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Basic Linux Commands Every Developers Must Know

Most Useful Linux Commands For Developer Cheat Sheet Included

Basic Linux Commands: In 2019, it doesn’t matter which language you choose for development, every developer must know how to use Linux servers for build and deployment purposes. We have compiled a list of 20 most basic and useful Linux commands which every developer must know.

21 Basic Linux Commands every developer must know:

ls

ls is the command used for listing all the files and folders in the directory.

ls -a displays all files including hidden files

ls -l display long detailed information of files which includes permission, date created, etc.

ls -lt displays detailed files sorted by last modified time at the top.

ls

pwd

pwd prints the current directory.

pwd

cd

cd directory_path change directory to the path provided.

cd

mkdir

mkdir directory_name makes a directory with the name provided.

mkdir

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rm

rm file_name  Remove the file with the name provided.

rm -r directory Remove the directory and its contents recursively.

rm -f file Force removal of the file without prompting for confirmation.

rm -rf directory Forcefully remove directory recursively.

rm

Copy

cp source destination Copy source file to the destination.

cp -r source destinationCopy source_directory recursively to destination. If the destination exists, copy source_directory into the destination, otherwise create the destination with the contents of source_directory.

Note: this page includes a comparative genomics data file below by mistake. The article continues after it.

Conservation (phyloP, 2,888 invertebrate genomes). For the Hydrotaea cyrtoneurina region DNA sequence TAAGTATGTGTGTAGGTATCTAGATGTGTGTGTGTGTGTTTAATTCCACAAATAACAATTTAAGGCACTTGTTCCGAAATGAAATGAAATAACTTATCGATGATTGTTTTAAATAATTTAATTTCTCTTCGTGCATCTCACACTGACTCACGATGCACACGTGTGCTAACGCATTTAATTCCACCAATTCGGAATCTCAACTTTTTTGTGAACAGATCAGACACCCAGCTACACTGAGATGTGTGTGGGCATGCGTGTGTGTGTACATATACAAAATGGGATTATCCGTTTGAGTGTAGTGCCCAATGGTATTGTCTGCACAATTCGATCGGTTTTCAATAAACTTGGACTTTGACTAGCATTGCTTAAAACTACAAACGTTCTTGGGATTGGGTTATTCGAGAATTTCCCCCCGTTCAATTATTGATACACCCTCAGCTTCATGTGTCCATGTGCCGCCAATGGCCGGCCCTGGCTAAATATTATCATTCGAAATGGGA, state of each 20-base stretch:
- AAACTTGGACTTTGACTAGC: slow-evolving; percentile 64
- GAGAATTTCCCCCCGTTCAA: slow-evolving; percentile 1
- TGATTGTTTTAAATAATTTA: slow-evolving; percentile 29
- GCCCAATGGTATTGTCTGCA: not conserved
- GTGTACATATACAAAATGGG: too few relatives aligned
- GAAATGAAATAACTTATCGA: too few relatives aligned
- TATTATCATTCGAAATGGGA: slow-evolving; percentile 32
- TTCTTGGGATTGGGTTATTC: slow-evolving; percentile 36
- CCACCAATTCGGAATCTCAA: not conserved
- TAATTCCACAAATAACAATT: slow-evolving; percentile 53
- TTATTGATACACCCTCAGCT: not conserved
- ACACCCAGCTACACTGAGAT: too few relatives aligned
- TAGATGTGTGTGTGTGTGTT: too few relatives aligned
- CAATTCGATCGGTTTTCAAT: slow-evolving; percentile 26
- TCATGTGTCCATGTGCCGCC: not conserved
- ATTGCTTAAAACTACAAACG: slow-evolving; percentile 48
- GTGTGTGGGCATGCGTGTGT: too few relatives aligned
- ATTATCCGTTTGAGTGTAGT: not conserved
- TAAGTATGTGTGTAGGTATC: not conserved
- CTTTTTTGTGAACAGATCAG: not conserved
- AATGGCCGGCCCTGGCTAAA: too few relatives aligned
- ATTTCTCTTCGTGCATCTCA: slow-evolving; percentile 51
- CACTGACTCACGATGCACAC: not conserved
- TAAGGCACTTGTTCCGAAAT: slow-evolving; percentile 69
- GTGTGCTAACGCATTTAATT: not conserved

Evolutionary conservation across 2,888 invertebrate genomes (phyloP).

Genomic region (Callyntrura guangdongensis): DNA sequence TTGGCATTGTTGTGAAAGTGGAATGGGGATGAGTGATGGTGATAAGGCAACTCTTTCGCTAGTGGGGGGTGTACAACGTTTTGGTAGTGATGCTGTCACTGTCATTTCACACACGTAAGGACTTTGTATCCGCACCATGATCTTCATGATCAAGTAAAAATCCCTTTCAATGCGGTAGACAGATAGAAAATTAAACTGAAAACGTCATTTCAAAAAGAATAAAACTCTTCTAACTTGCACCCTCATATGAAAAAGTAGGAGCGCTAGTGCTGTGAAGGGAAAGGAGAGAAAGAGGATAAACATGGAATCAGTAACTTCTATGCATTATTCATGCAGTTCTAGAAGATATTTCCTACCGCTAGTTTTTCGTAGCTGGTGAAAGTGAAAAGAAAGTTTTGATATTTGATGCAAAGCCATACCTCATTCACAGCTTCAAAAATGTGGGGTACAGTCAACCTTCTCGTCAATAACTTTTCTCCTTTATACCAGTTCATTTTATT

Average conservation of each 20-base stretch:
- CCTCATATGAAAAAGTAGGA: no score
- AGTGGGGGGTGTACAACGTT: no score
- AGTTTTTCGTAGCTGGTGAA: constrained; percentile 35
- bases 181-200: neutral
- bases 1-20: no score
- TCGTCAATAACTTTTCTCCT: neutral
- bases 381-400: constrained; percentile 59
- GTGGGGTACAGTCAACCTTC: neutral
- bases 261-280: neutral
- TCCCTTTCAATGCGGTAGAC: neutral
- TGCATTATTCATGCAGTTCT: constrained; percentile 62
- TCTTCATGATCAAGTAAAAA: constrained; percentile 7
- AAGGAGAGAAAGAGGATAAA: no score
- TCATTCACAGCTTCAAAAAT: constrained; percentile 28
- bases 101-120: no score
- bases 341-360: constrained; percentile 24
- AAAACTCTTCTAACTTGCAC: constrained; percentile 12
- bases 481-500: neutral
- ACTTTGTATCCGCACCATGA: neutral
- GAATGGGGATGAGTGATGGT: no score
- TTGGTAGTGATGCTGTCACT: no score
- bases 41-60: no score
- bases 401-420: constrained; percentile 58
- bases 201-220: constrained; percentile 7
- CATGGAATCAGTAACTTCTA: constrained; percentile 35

cp

Rename

mv file1 file2 Rename or move file1 to file2. If file2 is an existing directory, move file1 into directory file2.

mv

Symbolic link

ln -s /path/to/file linkname Create a symbolic link to linkname.

ln

touch

touch file Create an empty file or update the access and modification times of the file.

touch

cat

cat file View the contents of the file.

cat > filename Quickly create/overwrite a file.

cat

less

less file Browse through a text file.

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head

head file Display the first 10 lines of the file.

head

tail

tail file Display the last 10 lines of the file.

tail -f file Display the last 10 lines of the file and “follow” the file as it grows.

tail -nf file Display the last n lines of the file and follow the file as it grows.

tail

ps

ps Display your currently running processes.

ps -ef Display all the currently running processes on the system.

ps -ef | grep processname Display process information for processname.

ps

top

top Display and manage the top processes.

top

kill

kill pid Kill process with a process ID of pid.

killall processname Kill all processes named processname.

ipconfig

ifconfig -a Display all network interfaces and IP address.

ping

ping host Send ICMP echo request to the host.

whois

whois domain Display whois information for the domain.

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tar

tar cf archive.tar directory Create a tar named archive.tar containing directory.

tar xf archive.tar Extract the contents from archive.tar.

tar czf archive.tar.gz directory Create a gzip-compressed tar file name archive.tar.gz.

tar xzf archive.tar.gz Extract a gzip-compressed tar file.

tar cjf archive.tar.bz2 directory Create a tar file with bzip2 compression.

tar xjf archive.tar.bz2 Extract a bzip2 compressed tar file.

tar

 

chmod

chmod options permissions filename changes file permission to assigned value.

chmod

chmod -R permissions directory changes directory permission to the mentioned value.

chmod permission

 

Cheatsheet

Basic Linux commands cheat sheet can be downloaded here.

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References

https://www.linuxtrainingacademy.com/linux-commands-cheat-sheet/

https://www.katacoda.com/